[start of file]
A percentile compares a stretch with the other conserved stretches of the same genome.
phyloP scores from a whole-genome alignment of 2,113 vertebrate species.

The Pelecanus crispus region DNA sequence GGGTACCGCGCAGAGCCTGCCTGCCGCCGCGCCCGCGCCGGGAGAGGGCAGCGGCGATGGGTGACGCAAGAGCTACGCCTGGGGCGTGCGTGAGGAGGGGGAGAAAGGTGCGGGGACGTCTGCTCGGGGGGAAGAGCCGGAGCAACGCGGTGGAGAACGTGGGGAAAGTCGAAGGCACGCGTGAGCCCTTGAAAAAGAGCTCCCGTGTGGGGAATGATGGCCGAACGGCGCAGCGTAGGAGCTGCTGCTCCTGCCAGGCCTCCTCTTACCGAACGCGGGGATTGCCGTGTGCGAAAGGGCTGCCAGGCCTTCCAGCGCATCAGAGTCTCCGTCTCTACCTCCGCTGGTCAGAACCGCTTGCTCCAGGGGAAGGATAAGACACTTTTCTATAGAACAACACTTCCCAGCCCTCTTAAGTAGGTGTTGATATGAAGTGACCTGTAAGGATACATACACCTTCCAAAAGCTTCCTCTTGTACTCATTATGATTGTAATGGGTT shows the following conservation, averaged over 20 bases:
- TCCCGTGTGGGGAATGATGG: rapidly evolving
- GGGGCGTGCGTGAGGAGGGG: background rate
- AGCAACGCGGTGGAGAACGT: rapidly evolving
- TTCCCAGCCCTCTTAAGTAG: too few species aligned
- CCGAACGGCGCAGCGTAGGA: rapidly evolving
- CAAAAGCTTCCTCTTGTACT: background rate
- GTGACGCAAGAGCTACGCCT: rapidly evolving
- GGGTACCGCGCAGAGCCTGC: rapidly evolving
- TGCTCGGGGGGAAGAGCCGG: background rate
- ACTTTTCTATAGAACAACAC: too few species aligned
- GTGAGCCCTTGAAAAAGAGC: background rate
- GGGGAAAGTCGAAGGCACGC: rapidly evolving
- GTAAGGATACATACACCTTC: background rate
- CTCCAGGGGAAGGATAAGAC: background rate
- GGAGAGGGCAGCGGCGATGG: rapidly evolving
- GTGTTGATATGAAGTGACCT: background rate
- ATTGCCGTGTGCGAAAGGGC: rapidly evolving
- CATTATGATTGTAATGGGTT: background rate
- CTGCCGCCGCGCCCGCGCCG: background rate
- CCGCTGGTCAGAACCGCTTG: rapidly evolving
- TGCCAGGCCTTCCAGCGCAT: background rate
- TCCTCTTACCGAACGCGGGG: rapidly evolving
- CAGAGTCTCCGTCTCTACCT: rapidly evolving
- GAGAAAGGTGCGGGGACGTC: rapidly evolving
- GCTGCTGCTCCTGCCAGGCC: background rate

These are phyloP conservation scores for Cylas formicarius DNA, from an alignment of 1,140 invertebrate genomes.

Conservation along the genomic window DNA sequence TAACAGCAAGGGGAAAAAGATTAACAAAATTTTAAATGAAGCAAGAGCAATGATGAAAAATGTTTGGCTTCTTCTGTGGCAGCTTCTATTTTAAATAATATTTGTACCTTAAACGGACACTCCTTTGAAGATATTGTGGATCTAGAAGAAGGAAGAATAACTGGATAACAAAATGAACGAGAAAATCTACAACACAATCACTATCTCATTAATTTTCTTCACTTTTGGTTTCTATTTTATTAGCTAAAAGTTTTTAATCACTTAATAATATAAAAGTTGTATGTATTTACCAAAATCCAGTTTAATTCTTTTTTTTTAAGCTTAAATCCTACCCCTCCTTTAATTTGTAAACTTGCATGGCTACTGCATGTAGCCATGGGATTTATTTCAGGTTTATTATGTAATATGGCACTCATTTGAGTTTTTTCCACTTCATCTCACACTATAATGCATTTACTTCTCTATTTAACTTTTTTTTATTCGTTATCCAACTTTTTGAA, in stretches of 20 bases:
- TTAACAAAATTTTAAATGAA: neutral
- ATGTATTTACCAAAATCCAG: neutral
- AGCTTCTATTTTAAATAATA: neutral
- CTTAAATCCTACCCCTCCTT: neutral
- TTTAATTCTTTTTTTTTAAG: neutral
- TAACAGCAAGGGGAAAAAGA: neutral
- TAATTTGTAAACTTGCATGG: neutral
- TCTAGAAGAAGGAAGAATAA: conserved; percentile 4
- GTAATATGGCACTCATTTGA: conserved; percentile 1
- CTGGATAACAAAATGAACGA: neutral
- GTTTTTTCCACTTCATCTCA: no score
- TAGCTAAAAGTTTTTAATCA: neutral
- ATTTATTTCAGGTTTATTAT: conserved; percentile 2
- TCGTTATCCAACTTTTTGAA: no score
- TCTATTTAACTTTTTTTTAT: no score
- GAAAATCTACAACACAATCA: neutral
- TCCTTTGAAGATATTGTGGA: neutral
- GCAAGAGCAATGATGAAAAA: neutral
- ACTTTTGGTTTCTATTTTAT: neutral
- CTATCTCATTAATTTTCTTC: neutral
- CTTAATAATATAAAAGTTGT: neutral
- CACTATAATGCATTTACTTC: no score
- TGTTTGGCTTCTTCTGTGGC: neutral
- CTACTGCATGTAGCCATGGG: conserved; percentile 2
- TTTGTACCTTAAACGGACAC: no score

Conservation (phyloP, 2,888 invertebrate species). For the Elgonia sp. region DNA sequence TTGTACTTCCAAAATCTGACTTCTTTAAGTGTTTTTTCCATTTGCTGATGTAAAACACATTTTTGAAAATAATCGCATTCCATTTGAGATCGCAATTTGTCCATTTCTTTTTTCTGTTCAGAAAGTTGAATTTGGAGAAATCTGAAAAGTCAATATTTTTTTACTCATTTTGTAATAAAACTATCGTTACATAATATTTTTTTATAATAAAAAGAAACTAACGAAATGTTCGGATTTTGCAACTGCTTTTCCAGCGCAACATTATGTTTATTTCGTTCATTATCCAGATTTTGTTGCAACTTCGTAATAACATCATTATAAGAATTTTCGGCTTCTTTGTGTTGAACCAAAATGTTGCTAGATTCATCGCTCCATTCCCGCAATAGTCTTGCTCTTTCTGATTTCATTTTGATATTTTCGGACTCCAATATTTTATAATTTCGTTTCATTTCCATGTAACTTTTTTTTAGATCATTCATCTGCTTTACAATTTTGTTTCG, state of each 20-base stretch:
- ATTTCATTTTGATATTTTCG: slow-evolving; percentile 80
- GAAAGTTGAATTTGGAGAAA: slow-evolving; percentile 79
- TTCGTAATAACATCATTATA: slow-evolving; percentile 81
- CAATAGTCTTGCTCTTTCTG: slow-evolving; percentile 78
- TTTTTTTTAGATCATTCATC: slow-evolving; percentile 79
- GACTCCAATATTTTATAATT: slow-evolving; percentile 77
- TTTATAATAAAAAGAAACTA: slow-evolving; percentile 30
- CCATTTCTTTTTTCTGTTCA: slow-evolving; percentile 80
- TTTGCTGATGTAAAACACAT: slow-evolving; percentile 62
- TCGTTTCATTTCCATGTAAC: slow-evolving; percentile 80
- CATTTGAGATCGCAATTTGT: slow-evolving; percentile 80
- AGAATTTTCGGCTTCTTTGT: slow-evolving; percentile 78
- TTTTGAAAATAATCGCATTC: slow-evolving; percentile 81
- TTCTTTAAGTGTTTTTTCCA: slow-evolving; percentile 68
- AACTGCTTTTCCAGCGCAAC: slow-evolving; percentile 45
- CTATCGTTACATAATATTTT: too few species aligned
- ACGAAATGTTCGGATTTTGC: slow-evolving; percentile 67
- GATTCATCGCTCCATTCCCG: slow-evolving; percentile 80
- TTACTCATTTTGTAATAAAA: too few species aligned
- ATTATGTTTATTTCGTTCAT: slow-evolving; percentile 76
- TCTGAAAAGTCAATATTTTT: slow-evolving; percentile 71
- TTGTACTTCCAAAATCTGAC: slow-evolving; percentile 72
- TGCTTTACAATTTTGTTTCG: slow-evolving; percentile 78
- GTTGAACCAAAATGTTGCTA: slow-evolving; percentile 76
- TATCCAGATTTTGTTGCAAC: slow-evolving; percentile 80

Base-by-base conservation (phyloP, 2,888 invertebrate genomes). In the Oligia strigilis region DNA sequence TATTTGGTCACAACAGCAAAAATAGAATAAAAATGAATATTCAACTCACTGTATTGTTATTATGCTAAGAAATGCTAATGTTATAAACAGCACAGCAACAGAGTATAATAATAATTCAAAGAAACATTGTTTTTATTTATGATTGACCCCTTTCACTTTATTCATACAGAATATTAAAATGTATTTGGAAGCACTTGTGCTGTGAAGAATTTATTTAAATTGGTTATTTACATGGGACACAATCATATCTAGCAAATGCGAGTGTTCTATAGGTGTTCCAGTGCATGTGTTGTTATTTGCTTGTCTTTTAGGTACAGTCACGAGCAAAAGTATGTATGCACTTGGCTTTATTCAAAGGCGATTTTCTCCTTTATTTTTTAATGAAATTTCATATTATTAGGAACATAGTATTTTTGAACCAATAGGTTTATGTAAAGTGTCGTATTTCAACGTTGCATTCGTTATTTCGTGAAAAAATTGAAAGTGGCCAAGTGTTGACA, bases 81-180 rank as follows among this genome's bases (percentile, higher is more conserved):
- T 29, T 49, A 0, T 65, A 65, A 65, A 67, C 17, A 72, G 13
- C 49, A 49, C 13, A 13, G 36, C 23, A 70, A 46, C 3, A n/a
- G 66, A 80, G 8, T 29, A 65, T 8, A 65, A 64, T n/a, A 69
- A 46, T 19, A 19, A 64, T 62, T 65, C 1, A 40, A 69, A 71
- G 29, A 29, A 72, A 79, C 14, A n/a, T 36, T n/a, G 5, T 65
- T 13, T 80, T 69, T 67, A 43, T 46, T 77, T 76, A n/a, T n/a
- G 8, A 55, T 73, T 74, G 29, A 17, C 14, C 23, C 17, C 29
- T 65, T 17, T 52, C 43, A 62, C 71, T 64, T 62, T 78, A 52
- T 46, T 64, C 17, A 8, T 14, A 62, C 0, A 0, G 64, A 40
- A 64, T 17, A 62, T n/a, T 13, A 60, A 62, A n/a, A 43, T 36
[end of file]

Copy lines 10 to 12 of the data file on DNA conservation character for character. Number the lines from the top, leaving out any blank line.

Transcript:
- GTGACGCAAGAGCTACGCCT: rapidly evolving
- GGGTACCGCGCAGAGCCTGC: rapidly evolving
- TGCTCGGGGGGAAGAGCCGG: background rate